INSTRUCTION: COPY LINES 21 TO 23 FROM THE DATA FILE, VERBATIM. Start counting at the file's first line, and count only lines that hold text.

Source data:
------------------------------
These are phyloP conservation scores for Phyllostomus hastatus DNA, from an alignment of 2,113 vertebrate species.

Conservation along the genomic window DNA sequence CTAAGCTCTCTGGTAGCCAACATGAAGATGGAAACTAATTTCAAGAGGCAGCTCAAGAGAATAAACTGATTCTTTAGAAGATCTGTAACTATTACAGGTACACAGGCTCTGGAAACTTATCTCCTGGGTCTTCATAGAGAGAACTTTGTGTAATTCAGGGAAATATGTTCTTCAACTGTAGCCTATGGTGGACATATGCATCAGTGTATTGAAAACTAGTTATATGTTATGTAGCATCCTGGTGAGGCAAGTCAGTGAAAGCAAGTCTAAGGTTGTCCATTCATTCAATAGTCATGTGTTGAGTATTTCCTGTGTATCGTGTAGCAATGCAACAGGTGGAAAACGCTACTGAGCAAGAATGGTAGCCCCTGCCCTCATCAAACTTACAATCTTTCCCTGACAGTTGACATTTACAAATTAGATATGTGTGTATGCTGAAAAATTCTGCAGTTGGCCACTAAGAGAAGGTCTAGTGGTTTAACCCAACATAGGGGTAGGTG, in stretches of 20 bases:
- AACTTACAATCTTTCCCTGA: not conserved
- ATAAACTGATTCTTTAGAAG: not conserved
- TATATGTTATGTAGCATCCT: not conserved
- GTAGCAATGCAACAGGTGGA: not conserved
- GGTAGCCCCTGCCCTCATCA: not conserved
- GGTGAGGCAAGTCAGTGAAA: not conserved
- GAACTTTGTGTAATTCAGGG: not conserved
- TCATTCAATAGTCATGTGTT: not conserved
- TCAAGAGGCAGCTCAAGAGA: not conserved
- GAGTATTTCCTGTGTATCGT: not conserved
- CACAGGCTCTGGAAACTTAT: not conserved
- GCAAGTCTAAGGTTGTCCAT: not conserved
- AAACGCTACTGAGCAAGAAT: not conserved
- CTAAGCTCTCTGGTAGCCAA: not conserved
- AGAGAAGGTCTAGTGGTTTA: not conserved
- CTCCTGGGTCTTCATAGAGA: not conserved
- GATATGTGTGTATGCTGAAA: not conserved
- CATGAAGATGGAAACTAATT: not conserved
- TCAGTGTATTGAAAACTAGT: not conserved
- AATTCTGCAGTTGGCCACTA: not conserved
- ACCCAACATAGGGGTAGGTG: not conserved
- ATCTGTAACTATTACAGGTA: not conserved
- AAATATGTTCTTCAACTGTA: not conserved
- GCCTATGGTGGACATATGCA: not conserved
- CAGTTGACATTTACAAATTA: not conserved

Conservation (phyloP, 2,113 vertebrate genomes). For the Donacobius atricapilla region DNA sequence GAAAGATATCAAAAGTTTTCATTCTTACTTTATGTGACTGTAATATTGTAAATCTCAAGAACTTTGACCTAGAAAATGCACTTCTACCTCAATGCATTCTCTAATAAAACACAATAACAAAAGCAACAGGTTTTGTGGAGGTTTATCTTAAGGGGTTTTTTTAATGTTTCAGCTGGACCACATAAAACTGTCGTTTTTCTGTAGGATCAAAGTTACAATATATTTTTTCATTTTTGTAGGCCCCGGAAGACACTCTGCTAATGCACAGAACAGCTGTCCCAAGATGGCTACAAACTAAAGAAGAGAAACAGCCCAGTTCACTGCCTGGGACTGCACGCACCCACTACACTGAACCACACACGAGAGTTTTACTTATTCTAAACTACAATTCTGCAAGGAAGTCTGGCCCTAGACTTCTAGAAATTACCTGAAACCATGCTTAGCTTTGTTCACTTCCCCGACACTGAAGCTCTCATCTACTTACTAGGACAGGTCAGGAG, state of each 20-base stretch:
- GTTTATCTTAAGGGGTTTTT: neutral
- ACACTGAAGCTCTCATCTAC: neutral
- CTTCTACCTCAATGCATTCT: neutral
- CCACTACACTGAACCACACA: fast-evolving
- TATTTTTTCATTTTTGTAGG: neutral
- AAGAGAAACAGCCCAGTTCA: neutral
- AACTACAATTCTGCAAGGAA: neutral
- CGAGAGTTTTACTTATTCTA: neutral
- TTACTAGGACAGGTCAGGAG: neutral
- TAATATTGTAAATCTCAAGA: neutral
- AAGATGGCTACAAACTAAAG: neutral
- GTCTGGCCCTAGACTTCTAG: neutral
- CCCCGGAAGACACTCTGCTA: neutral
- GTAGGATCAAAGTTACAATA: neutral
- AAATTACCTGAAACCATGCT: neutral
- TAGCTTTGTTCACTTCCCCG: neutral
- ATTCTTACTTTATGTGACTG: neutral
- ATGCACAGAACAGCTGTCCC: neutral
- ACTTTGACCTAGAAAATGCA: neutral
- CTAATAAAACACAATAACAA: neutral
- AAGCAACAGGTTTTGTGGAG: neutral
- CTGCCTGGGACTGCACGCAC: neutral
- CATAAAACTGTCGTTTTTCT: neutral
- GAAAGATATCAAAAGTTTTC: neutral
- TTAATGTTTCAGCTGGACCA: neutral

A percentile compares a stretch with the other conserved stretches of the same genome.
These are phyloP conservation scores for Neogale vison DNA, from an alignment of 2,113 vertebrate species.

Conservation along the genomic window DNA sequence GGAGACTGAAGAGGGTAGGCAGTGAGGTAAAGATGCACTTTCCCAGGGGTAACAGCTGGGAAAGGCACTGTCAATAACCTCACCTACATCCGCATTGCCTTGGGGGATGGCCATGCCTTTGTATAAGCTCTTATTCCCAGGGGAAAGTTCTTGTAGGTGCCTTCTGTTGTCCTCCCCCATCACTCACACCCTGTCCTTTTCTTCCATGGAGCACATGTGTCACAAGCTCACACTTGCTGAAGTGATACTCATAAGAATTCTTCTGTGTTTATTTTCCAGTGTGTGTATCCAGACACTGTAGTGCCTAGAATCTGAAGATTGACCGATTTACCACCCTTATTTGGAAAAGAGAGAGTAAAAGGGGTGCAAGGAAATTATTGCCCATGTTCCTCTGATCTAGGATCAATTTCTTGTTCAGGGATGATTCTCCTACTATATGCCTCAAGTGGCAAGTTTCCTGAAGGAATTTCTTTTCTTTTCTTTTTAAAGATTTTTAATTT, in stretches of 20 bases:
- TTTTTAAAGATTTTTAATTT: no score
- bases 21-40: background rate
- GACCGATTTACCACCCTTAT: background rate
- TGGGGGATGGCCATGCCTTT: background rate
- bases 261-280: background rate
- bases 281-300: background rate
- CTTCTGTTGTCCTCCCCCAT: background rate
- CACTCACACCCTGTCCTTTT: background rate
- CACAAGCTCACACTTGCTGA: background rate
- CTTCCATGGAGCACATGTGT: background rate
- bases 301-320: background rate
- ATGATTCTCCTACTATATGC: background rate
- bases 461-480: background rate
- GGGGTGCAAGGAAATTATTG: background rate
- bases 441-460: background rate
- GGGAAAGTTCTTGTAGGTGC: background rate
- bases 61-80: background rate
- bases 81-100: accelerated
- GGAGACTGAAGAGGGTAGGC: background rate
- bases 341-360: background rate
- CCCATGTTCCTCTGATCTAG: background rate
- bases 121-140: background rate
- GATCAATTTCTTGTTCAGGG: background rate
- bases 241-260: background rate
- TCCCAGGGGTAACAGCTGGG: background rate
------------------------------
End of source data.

- TCAGTGTATTGAAAACTAGT: not conserved
- AATTCTGCAGTTGGCCACTA: not conserved
- ACCCAACATAGGGGTAGGTG: not conserved